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Tutorial: How to draft a facing

Have you ever used a pattern with a lining instead of a facing, and wished it had a facing instead? Or perhaps a pattern that called for binding an edge, but you think a facing would work just as well?

It’s very easy to just draft your own facing pieces. We’re going to show you how, using the Licorice dress from The Colette Sewing Handbook. Licorice is fully lined to help it skim your body, but if you wanted to skip the lining, here’s what you need to do to finish the neckline with a facing instead.

This technique will work on just about any pattern.

tools needed

Licorice dress pattern
Scrap paper
French curve
Tracing wheel

Lay the top of the front dress pattern on a large piece of scrap paper.

Trace from the center front through the neckline, ending at the edge of the shoulder line.

For this facing, I’m drawing a line 2 3/4″ from the neckline, for a nice wide facing piece. Mark the distance you want from the neckline, just be sure that it’s not wider than the shoulder line.

Using a French curve, connect the dots in a nice curve.

Cut out the piece and mark it accordingly. Repeat for the back dress piece.

That’s it! Now just sew the facing like you would any other neckline facing, making sure to press and understitch the neckline seam. If you need a reminder, just refer to the instructions from another pattern with a facing, and you’ll be fine!

Some related posts you may be interested in:

  • Understitching: Use this handy tutorial to keep your facing from peeping out!
  • Zipper Tutorial: Sew an invisible zipper with a neckline facing.
  • Staystitch: Strengthen your necklines with this simple method.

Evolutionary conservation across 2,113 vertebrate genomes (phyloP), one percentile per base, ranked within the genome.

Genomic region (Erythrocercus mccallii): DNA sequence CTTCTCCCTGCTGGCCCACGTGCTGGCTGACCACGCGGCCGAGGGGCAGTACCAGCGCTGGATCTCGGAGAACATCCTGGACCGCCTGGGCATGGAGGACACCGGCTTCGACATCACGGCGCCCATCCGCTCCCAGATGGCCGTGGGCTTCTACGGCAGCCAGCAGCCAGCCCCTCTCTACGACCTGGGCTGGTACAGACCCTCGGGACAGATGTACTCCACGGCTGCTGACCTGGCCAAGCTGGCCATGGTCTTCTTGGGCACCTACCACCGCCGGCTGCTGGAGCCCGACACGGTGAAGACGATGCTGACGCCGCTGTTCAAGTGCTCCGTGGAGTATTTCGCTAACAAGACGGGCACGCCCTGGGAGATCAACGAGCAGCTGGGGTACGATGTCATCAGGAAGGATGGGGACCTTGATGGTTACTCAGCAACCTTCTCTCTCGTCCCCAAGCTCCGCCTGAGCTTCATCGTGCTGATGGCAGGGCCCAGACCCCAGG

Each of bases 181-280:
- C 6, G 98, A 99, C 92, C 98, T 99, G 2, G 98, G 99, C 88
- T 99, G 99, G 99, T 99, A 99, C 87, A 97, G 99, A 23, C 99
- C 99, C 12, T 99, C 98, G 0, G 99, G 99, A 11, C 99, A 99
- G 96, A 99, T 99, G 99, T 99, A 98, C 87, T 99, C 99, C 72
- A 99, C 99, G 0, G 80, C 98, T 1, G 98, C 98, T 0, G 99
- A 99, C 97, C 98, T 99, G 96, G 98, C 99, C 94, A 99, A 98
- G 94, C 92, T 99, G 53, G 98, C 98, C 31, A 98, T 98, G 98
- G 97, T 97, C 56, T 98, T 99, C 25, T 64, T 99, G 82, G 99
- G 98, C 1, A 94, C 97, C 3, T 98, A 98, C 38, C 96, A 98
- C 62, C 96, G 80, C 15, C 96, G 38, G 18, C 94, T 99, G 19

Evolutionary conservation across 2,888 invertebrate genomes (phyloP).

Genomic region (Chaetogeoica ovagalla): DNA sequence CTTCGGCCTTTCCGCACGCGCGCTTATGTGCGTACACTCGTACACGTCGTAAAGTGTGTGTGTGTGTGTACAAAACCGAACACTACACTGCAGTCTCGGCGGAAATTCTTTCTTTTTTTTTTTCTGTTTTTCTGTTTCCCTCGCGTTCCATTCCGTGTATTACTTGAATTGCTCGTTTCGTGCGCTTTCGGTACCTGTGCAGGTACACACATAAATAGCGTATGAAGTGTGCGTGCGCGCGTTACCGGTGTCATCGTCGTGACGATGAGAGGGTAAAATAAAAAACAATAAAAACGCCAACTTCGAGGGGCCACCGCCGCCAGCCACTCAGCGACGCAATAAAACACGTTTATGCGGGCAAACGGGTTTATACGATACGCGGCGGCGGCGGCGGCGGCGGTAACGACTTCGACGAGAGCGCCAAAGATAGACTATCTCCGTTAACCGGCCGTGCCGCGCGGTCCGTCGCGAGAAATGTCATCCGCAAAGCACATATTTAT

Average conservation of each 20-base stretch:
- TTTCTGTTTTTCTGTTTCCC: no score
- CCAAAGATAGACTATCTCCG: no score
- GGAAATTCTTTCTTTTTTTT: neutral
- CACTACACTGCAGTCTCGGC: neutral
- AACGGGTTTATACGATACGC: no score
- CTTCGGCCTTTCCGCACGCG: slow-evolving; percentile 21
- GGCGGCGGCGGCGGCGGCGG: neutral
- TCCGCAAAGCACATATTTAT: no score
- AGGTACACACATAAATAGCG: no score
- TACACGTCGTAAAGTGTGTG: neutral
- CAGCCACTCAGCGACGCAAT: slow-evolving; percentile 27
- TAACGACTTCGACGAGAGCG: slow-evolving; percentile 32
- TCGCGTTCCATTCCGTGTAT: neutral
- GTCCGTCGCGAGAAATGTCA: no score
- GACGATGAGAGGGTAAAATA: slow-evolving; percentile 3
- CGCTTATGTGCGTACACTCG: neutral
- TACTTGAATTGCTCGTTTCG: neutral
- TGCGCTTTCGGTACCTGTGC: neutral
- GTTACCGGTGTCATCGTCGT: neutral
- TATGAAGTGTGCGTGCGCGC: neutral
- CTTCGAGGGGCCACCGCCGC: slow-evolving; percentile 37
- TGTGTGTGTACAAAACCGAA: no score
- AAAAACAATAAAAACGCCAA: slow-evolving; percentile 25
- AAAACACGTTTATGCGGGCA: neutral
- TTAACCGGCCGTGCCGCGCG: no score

Caitlin Clark

Caitlin is the Colette Patterns design assistant. You can follow Caitlin at her blog, the story girl.



November 8, 2011 #

I just learned how to do this in class! One thing I’d like to add is that for a facing not on the fold it should be drafted as the opposite of the pattern piece. I recommend tracing off the facing entirely with the tracing wheel and then flipping the paper over before marking the lines with the French curve. This way you are sure to cut out the facing so the right side of the facing faces toward you. I hope that makes sense. Thank you for always having awesome tutes and tips!


November 8, 2011 #

Thanks so much for this – can’t wait to receive your book in the mail – may take a while to get to Australia though :(


November 9, 2011 #

So happy you posted this. One question: Do you think it’s best to interface the facing? I’ve seen this done on a lot of vintage dresses. I guess it probably depends on the fabric, but just wondering if this is a standard step.


November 9, 2011 #

Mostly, yes. It does depend somewhat on your fabric, but most of the time neckline facings are interfaced to add some stiffness and stability.


November 9, 2011 #

Thank you so much for this. I am horrible at putting linings in. This will be a great cheat until I get better at the whole lining thing.


November 9, 2011 #

Thank you for being so generous with the information you share with us. I have learnt so much from your wonderful blog. I am eagerly awaiting Clover, Parfait & Jasmine – if only the postman would hurry up – it’s a long journey from Portland to Brisbane, Australia!


June 14, 2012 #

How would you use this method to make an armhole facing?


November 13, 2012 #

This was just great! I was wondering if you could post more about peter pan collars. It’s hard to find templates with nice shapes that are extra cute when your creativity kicks in;)


March 17, 2014 #

I love the way you have demonstrated making facings for the neckline. I have a pattern that suggests stretch material and I chose a non-stretch fabric, thereby forcing me to make facings for the neck. This information is WONDERFUL. Thanks tremendously.


April 23, 2014 #

Just finished the Laurel dress. It’s so lovely. I made it in an indigo dyed cotton so it will fade beautifully over time. I messed up the finishing at the top of the invisible zipper and how it fits with the binding. The place where the hook and eyes belong is not smooth.

I think that using a facing will give it a more finished look.

Ideas about where I went wrong with the finishing at the neck?


May 25, 2014 #

Thank you for the tutorial on neck facing.
Would there be a lot difference form arm facing
Also I bought your book just waiting for it to arrive